From Wikipedia's article on It's Scotland's oil
Jim Sillars, former Deputy Leader of the Scottish National Party, said during the 2014 Scottish independence referendum that “BP, in an independent Scotland, will need to learn the meaning of nationalisation, in part or in whole, as it has in other countries who have not been as soft as we have forced to be. We will be the masters of the oil fields, not BP or any other of the majors.”
During the referendum, it was quite common to see pro-independence supporters using oil nationalization as a pro for leaving the UK. Whether or not independence could accomplish that is another matter entirely, but a lot of the economic rationale for leaving the UK was based on the assumption that they would get a lot of the oil rigs in the North Sea.
The UK would lose power. A bigger stronger country can field a larger army, wield a larger budget by collecting more taxes, and influence other countries on the world stage with threats like economic sanctions.
Arguably this should not be a consideration in modern Europe, since the citizens of the country itself don't benefit much from the country being more powerful, and we have international organisations to wield power collectively. Nevertheless, many world leaders seem to think this way, based on their hostile responses to independence movements and occasional attempts to expand.
Some nuclear weapons, potentially.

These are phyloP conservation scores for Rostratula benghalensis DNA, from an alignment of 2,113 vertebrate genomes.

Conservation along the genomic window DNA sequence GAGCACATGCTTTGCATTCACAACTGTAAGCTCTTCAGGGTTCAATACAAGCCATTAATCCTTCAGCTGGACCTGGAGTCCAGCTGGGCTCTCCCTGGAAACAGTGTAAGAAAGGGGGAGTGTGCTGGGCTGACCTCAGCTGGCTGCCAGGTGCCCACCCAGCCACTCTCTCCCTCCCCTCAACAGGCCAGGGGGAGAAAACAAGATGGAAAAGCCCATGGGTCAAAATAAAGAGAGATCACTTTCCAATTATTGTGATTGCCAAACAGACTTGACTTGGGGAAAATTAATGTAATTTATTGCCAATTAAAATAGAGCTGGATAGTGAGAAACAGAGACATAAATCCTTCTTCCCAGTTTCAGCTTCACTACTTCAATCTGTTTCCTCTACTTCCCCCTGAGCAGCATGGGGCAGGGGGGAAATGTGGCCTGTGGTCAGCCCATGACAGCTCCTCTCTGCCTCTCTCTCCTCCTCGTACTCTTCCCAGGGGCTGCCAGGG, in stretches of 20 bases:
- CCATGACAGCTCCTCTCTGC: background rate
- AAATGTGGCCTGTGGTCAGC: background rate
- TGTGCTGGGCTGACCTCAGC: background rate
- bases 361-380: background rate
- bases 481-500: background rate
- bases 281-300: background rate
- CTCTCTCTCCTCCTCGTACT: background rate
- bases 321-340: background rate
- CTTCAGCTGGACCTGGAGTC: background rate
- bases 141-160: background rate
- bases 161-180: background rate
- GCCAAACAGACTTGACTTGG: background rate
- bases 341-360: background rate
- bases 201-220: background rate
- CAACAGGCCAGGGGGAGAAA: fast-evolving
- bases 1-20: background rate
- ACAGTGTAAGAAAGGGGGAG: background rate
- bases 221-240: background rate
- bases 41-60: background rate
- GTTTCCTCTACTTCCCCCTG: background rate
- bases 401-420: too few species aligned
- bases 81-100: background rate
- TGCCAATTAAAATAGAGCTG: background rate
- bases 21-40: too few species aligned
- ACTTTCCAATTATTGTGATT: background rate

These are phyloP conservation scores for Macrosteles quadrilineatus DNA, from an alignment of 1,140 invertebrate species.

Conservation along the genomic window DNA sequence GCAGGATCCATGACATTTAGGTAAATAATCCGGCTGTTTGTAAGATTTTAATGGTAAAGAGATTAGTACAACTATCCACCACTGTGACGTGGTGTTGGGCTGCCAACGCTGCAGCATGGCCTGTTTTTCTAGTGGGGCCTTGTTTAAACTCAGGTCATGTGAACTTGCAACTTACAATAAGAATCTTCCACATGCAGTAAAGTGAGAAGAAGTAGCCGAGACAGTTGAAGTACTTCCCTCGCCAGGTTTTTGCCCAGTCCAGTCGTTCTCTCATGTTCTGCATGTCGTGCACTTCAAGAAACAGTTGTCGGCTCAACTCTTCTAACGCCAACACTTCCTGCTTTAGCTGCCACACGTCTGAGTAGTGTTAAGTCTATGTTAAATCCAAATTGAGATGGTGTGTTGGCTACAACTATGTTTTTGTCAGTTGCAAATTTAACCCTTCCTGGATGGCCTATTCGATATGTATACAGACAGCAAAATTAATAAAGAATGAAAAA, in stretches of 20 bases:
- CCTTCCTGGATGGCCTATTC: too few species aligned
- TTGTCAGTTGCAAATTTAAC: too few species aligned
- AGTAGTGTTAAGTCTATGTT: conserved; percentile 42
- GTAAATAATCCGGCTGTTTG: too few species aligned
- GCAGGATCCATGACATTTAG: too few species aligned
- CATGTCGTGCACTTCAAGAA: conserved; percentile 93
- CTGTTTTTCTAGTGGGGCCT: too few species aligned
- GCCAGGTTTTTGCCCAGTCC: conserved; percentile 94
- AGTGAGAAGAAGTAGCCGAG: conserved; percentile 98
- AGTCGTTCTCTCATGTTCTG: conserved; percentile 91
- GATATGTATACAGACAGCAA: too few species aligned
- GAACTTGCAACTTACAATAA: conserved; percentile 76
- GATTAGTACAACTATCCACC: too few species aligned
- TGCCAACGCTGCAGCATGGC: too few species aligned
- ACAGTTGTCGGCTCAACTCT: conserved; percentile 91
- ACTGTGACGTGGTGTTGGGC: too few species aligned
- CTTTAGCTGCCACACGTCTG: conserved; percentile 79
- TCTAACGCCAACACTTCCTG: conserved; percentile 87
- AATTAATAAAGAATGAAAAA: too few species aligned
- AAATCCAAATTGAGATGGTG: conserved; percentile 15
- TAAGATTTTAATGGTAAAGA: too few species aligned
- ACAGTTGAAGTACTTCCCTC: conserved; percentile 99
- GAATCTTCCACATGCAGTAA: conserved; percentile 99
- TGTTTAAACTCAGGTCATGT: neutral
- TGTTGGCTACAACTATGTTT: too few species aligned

Scotland is home to various defense assets of the UK's military, e.g. nuclear subs.
If a part of a country seceedes, then the question of how to split up the military assets arises. Other than immobile assets, e.g. oilfields, military assets are quite mobile. While, you can't move a naval base can definitely can move out the ships. And a naval base without a navy is pretty worthless, unless it's in a region with expensive real estate.
When the Ukraine became independent of the Soviet Union, it inherited some of the nuclear weapons.
So, if Scotland became independent of the UK, it could inherit some of the nuclear assets stationed in Scotland. On the other hand, the international community is actively seeking to keep the number of countries at a minimum. Hence, the Ukraine disarmed itself nuclearily (is this a word? If not, I bestow my invention upon the world for free. You're welcome).
Thus, one could argue that the Remaining United Kingdom would retain its status as nuclear power, and Scotland will only gain independence non-nuclearly.
You could only find material evidence of the secession if you searched hard: it would be immaterial for families further south. It would be a loss of power for the UK government and for certain companies and banks.
For wealth, culture, the rest of the UK citizens would barely notice the difference. It is entirely a nationalistic and identity issue for the rest of Britain. Only Scotland would see major changes in the way of life because of new laws.